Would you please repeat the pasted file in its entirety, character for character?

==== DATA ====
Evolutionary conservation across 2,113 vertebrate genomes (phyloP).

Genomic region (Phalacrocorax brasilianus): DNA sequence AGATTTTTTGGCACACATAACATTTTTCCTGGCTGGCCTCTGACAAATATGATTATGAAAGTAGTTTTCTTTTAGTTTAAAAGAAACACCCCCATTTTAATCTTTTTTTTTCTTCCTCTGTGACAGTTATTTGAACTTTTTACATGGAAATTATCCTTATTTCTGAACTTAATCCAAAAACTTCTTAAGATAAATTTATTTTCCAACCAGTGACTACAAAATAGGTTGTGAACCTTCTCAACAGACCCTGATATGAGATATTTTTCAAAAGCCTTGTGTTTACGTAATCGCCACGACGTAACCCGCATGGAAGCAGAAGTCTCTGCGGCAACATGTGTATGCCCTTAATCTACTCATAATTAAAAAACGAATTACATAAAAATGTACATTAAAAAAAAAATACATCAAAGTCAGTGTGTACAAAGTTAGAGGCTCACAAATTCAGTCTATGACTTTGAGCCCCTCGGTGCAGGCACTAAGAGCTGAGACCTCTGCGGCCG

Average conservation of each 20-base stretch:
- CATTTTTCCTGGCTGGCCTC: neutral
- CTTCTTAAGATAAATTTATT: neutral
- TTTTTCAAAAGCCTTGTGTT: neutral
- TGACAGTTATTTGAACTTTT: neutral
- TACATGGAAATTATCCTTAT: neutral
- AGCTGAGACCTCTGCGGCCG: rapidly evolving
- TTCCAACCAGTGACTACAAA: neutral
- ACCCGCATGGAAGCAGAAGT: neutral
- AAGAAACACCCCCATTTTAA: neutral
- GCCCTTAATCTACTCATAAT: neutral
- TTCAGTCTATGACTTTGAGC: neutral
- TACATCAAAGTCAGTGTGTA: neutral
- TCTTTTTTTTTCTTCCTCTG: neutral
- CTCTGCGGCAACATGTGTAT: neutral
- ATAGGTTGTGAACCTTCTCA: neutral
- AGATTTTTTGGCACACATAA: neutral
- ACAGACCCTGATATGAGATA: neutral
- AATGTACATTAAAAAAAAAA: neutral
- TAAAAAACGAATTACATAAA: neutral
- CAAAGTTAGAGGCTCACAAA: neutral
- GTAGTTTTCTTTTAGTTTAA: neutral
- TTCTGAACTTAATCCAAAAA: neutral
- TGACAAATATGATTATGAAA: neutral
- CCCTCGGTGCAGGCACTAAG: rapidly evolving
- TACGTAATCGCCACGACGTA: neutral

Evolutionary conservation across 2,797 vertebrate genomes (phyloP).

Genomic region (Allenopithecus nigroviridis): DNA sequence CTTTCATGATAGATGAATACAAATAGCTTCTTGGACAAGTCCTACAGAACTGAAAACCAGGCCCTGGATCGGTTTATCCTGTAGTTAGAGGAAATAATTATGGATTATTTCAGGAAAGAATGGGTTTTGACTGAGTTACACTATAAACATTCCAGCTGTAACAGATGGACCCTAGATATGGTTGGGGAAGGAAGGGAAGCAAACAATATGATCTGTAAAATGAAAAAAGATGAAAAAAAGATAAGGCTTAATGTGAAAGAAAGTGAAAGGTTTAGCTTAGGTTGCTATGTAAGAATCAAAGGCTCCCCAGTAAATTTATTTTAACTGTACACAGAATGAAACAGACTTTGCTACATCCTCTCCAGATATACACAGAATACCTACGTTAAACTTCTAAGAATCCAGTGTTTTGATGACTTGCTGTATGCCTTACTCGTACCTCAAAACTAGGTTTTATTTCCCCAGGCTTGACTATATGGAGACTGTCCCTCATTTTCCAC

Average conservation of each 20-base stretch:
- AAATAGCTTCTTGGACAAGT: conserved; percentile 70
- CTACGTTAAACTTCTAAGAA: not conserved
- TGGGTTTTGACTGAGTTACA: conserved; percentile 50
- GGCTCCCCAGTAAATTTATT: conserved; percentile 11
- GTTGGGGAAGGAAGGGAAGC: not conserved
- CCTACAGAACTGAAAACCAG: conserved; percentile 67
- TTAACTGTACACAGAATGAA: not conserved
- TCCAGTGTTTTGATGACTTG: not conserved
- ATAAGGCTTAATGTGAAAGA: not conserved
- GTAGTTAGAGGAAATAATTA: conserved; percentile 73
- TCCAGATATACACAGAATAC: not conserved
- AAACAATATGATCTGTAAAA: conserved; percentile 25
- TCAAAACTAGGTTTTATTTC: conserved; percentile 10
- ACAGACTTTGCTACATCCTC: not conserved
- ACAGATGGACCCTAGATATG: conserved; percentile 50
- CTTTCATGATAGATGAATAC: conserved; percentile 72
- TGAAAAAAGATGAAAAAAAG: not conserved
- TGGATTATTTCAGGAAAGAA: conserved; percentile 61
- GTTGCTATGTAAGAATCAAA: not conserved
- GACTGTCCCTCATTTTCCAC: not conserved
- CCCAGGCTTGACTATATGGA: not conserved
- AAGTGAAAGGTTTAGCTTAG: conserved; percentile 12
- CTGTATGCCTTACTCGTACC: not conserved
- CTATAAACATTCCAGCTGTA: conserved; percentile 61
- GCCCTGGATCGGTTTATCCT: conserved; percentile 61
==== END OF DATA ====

Evolutionary conservation across 2,113 vertebrate genomes (phyloP).

Genomic region (Phalacrocorax brasilianus): DNA sequence AGATTTTTTGGCACACATAACATTTTTCCTGGCTGGCCTCTGACAAATATGATTATGAAAGTAGTTTTCTTTTAGTTTAAAAGAAACACCCCCATTTTAATCTTTTTTTTTCTTCCTCTGTGACAGTTATTTGAACTTTTTACATGGAAATTATCCTTATTTCTGAACTTAATCCAAAAACTTCTTAAGATAAATTTATTTTCCAACCAGTGACTACAAAATAGGTTGTGAACCTTCTCAACAGACCCTGATATGAGATATTTTTCAAAAGCCTTGTGTTTACGTAATCGCCACGACGTAACCCGCATGGAAGCAGAAGTCTCTGCGGCAACATGTGTATGCCCTTAATCTACTCATAATTAAAAAACGAATTACATAAAAATGTACATTAAAAAAAAAATACATCAAAGTCAGTGTGTACAAAGTTAGAGGCTCACAAATTCAGTCTATGACTTTGAGCCCCTCGGTGCAGGCACTAAGAGCTGAGACCTCTGCGGCCG

Average conservation of each 20-base stretch:
- CATTTTTCCTGGCTGGCCTC: neutral
- CTTCTTAAGATAAATTTATT: neutral
- TTTTTCAAAAGCCTTGTGTT: neutral
- TGACAGTTATTTGAACTTTT: neutral
- TACATGGAAATTATCCTTAT: neutral
- AGCTGAGACCTCTGCGGCCG: rapidly evolving
- TTCCAACCAGTGACTACAAA: neutral
- ACCCGCATGGAAGCAGAAGT: neutral
- AAGAAACACCCCCATTTTAA: neutral
- GCCCTTAATCTACTCATAAT: neutral
- TTCAGTCTATGACTTTGAGC: neutral
- TACATCAAAGTCAGTGTGTA: neutral
- TCTTTTTTTTTCTTCCTCTG: neutral
- CTCTGCGGCAACATGTGTAT: neutral
- ATAGGTTGTGAACCTTCTCA: neutral
- AGATTTTTTGGCACACATAA: neutral
- ACAGACCCTGATATGAGATA: neutral
- AATGTACATTAAAAAAAAAA: neutral
- TAAAAAACGAATTACATAAA: neutral
- CAAAGTTAGAGGCTCACAAA: neutral
- GTAGTTTTCTTTTAGTTTAA: neutral
- TTCTGAACTTAATCCAAAAA: neutral
- TGACAAATATGATTATGAAA: neutral
- CCCTCGGTGCAGGCACTAAG: rapidly evolving
- TACGTAATCGCCACGACGTA: neutral

Evolutionary conservation across 2,797 vertebrate genomes (phyloP).

Genomic region (Allenopithecus nigroviridis): DNA sequence CTTTCATGATAGATGAATACAAATAGCTTCTTGGACAAGTCCTACAGAACTGAAAACCAGGCCCTGGATCGGTTTATCCTGTAGTTAGAGGAAATAATTATGGATTATTTCAGGAAAGAATGGGTTTTGACTGAGTTACACTATAAACATTCCAGCTGTAACAGATGGACCCTAGATATGGTTGGGGAAGGAAGGGAAGCAAACAATATGATCTGTAAAATGAAAAAAGATGAAAAAAAGATAAGGCTTAATGTGAAAGAAAGTGAAAGGTTTAGCTTAGGTTGCTATGTAAGAATCAAAGGCTCCCCAGTAAATTTATTTTAACTGTACACAGAATGAAACAGACTTTGCTACATCCTCTCCAGATATACACAGAATACCTACGTTAAACTTCTAAGAATCCAGTGTTTTGATGACTTGCTGTATGCCTTACTCGTACCTCAAAACTAGGTTTTATTTCCCCAGGCTTGACTATATGGAGACTGTCCCTCATTTTCCAC

Average conservation of each 20-base stretch:
- AAATAGCTTCTTGGACAAGT: conserved; percentile 70
- CTACGTTAAACTTCTAAGAA: not conserved
- TGGGTTTTGACTGAGTTACA: conserved; percentile 50
- GGCTCCCCAGTAAATTTATT: conserved; percentile 11
- GTTGGGGAAGGAAGGGAAGC: not conserved
- CCTACAGAACTGAAAACCAG: conserved; percentile 67
- TTAACTGTACACAGAATGAA: not conserved
- TCCAGTGTTTTGATGACTTG: not conserved
- ATAAGGCTTAATGTGAAAGA: not conserved
- GTAGTTAGAGGAAATAATTA: conserved; percentile 73
- TCCAGATATACACAGAATAC: not conserved
- AAACAATATGATCTGTAAAA: conserved; percentile 25
- TCAAAACTAGGTTTTATTTC: conserved; percentile 10
- ACAGACTTTGCTACATCCTC: not conserved
- ACAGATGGACCCTAGATATG: conserved; percentile 50
- CTTTCATGATAGATGAATAC: conserved; percentile 72
- TGAAAAAAGATGAAAAAAAG: not conserved
- TGGATTATTTCAGGAAAGAA: conserved; percentile 61
- GTTGCTATGTAAGAATCAAA: not conserved
- GACTGTCCCTCATTTTCCAC: not conserved
- CCCAGGCTTGACTATATGGA: not conserved
- AAGTGAAAGGTTTAGCTTAG: conserved; percentile 12
- CTGTATGCCTTACTCGTACC: not conserved
- CTATAAACATTCCAGCTGTA: conserved; percentile 61
- GCCCTGGATCGGTTTATCCT: conserved; percentile 61